Racing to the Bottom and Racing to the Top: The Crucial Role of Firm Characteristics in Foreign Direct Investment Choices
For example, a jurisdiction may relax regulations or cut taxes and compromise the public good in an attempt to attract investment, such as the building of a new factory or corporate office.
Using novel and detailed data, we test whether environmental capabilities and weaknesses and other characteristics affect US firms’ foreign direct investment choices in Chinese provinces with more or less stringent environmental regulation. This enables a more detailed analysis by allowing country regulation to vary spatially and over time. Our study finds that heterogeneity in capabilities and firm size jointly determine foreign direct investment and in doing so shows the simultaneity of a race to the bottom and to the top. Specifically, firms with environmental capabilities invest in more stringently regulated regions and firms with weaknesses are less likely to target such regions. These diverging effects are both moderated by firm size, which further amplifies each of them. Our findings underscore the need to integrate pollution haven and induced innovation arguments in a joint analysis.
the "Belt and Road Initiative" policy) (Luo and Tung, 2018). A reverse technology spillover effect brought by OFDI can improve the green technology and innovation in domestic parts, and the knowledge-based view can be explained in the process of the knowledge transfer from the oversea subsidiaries to the parent firms in emerging economies (Ferraris, 2017). However, there are still considerable theoretical gaps and methodological limitations which undermine our understanding of the relationship between green innovation and international business especially in the context of emerging economies. For example, what mechanisms and processes of emerging economies' firms used for acquiring, transmitting and utilizing the environmental knowledge to promote green innovation? What mechanisms and processes are employed by the FDI from developed countries to influence the green innovation of firms in emerging economies? What and how domestic and foreign formal (e.g. government green subsidy or intervention) and informal (e.g. social media or religion) institutions enhance or constrain green innovation?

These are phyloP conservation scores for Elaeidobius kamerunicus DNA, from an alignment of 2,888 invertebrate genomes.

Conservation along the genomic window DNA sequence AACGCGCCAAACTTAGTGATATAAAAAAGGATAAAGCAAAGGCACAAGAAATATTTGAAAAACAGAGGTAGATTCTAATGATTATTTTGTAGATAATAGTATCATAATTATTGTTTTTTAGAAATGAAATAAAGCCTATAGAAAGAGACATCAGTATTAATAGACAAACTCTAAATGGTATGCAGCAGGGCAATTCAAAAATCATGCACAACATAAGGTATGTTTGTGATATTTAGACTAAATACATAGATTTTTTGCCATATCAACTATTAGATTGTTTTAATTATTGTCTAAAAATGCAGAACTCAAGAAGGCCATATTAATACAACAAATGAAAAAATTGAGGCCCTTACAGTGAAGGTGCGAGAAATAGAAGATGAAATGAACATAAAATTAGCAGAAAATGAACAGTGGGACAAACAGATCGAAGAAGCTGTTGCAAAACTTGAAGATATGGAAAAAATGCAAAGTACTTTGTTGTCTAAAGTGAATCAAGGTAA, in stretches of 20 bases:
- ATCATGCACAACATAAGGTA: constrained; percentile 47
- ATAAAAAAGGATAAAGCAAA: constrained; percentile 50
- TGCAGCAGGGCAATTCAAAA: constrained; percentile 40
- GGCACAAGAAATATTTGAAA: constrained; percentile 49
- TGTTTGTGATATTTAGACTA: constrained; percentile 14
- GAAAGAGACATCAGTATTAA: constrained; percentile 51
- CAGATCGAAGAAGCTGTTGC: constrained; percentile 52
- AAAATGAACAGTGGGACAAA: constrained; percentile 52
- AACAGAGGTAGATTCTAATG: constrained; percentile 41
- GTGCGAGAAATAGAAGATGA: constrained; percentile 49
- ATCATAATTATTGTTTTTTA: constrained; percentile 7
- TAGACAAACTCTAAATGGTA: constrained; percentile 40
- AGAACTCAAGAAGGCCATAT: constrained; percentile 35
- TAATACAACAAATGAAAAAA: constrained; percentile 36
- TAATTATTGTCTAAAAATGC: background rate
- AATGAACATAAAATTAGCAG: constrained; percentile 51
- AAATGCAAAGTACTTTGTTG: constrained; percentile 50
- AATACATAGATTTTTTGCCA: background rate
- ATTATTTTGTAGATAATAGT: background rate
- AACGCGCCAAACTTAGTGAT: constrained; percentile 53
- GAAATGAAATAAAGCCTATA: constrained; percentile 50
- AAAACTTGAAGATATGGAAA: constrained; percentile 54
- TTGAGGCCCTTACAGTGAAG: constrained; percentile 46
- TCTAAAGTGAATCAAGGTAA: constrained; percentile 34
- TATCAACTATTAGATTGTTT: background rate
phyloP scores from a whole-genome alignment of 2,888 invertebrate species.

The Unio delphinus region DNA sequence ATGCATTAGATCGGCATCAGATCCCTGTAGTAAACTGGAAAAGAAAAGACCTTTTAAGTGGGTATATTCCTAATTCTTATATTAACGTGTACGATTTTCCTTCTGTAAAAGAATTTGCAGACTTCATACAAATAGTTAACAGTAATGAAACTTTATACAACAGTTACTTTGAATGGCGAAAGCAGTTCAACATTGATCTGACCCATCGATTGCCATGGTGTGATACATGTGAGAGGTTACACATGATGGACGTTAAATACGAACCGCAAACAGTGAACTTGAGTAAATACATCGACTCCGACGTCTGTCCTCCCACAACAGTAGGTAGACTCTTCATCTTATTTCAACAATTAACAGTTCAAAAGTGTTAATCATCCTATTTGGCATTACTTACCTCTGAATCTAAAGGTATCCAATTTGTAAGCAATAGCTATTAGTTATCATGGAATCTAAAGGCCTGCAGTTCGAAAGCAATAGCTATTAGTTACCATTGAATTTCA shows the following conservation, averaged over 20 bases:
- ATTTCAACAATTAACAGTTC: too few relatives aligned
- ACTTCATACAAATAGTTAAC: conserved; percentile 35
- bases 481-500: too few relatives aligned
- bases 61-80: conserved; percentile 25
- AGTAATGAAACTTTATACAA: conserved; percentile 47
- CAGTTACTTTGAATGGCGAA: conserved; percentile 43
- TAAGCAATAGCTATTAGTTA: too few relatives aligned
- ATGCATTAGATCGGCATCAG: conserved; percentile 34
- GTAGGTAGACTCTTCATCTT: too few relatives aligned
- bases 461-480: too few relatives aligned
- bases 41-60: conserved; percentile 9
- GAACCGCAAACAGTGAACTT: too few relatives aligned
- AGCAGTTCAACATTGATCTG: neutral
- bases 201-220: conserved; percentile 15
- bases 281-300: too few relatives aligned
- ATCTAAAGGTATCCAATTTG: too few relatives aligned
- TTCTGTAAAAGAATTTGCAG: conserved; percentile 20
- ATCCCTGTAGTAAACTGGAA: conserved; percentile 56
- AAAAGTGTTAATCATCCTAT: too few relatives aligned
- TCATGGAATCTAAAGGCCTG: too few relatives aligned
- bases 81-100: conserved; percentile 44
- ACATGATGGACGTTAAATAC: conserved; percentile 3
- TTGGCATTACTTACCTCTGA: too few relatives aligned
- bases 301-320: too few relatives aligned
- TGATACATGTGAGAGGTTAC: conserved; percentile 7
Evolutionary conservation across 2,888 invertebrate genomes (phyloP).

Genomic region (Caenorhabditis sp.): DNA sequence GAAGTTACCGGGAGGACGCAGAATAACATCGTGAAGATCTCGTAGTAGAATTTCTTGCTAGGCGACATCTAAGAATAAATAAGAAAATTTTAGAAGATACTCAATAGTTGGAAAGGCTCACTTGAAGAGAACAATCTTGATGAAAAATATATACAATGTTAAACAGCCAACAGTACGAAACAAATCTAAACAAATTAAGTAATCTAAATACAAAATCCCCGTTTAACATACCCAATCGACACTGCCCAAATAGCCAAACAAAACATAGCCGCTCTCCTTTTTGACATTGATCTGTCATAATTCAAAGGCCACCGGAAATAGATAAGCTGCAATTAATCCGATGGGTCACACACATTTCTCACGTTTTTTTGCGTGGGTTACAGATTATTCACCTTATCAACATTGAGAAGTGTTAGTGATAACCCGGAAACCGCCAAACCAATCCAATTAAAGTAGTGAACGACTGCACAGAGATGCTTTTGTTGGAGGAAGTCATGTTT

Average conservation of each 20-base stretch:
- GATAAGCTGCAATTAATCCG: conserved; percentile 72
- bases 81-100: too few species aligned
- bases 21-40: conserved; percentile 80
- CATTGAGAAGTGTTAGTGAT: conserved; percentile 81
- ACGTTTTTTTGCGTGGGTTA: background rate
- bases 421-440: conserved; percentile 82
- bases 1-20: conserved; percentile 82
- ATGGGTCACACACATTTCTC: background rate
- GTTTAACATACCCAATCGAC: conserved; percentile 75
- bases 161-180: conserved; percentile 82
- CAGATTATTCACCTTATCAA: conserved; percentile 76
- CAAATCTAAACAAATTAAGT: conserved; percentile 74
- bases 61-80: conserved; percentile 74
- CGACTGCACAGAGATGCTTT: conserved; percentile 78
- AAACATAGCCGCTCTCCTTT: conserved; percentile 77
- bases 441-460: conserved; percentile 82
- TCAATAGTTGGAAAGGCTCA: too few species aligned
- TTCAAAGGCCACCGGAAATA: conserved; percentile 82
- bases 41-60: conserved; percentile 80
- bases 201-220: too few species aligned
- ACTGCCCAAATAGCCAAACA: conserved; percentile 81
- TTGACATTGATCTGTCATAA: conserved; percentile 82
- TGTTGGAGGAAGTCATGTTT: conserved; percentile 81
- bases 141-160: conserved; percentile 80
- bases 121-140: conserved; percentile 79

Similarly, high levels of pollution induce fiscally strong cities to increase pollution disclosures while the opposite holds in fiscally weak cities. These findings imply that mismatched decentralization policies can undermine other important governance reforms, even ones that might be expected to be complementary to decentralizing initiatives.
Hao, Y., Guo, Y., Guo, Y., Wu, H., & Ren, S. (2020). Does outward foreign direct investment (OFDI) affect the home country's environmental quality? The case of China. Structural Change and Economic Dynamics, 52, 109-119.
Ferraris, A., Santoro, G., & Dezi, L. (2017). How MNC's subsidiaries may improve their innovative performance? The role of external sources and knowledge management capabilities. Journal of Knowledge Management, 21(3), 540-552.